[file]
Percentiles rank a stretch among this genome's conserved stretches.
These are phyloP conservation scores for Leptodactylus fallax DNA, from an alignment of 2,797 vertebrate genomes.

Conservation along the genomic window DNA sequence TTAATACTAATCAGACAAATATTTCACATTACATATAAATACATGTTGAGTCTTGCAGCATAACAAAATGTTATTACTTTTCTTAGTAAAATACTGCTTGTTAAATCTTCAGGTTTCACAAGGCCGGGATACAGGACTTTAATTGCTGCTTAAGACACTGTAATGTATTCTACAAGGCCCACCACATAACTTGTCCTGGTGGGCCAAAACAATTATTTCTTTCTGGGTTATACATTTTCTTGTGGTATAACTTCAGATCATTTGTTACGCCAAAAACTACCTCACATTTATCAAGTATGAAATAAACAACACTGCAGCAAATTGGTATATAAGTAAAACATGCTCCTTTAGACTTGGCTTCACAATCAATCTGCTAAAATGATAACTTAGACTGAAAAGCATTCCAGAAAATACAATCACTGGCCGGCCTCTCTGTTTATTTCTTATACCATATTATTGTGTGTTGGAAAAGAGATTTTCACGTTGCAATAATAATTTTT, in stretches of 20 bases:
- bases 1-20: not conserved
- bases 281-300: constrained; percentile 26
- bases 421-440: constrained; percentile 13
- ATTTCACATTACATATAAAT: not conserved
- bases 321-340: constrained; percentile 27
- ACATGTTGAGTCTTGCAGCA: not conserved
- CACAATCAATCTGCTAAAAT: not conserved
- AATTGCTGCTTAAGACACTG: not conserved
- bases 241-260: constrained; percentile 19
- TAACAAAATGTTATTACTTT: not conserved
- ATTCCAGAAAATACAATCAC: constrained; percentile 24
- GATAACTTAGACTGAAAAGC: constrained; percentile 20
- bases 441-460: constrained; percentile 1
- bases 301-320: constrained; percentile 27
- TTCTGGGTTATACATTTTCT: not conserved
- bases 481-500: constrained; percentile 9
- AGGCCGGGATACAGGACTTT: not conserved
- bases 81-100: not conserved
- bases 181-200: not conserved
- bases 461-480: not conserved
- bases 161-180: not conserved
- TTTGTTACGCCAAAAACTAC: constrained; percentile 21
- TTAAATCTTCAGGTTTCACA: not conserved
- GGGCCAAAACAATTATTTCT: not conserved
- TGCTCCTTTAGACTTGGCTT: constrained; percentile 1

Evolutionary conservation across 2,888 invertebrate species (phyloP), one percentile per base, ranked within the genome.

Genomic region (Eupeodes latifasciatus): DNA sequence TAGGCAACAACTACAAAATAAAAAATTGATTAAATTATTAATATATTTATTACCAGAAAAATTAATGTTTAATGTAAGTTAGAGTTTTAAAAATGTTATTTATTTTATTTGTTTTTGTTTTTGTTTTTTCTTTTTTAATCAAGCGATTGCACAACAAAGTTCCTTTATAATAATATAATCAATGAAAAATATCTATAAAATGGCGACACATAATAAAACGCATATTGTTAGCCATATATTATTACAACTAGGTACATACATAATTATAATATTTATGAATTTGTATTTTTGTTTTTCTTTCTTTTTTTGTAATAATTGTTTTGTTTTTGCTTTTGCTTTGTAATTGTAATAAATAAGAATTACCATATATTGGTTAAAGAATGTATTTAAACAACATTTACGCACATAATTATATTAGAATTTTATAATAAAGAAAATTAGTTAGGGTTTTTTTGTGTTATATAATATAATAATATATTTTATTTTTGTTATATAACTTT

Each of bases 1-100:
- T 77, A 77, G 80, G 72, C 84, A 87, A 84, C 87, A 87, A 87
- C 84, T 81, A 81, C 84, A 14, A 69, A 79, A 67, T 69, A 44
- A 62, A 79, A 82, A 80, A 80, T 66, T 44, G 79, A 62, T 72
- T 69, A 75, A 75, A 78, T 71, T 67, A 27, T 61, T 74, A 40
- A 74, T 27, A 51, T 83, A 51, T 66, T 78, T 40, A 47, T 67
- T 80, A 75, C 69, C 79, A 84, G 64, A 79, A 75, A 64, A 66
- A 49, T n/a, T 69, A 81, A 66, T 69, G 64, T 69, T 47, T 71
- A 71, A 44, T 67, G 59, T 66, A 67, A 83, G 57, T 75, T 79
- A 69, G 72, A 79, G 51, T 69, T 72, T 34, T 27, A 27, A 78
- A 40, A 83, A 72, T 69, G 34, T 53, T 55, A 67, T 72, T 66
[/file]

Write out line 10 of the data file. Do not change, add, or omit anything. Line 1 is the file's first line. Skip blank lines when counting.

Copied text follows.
- CACAATCAATCTGCTAAAAT: not conserved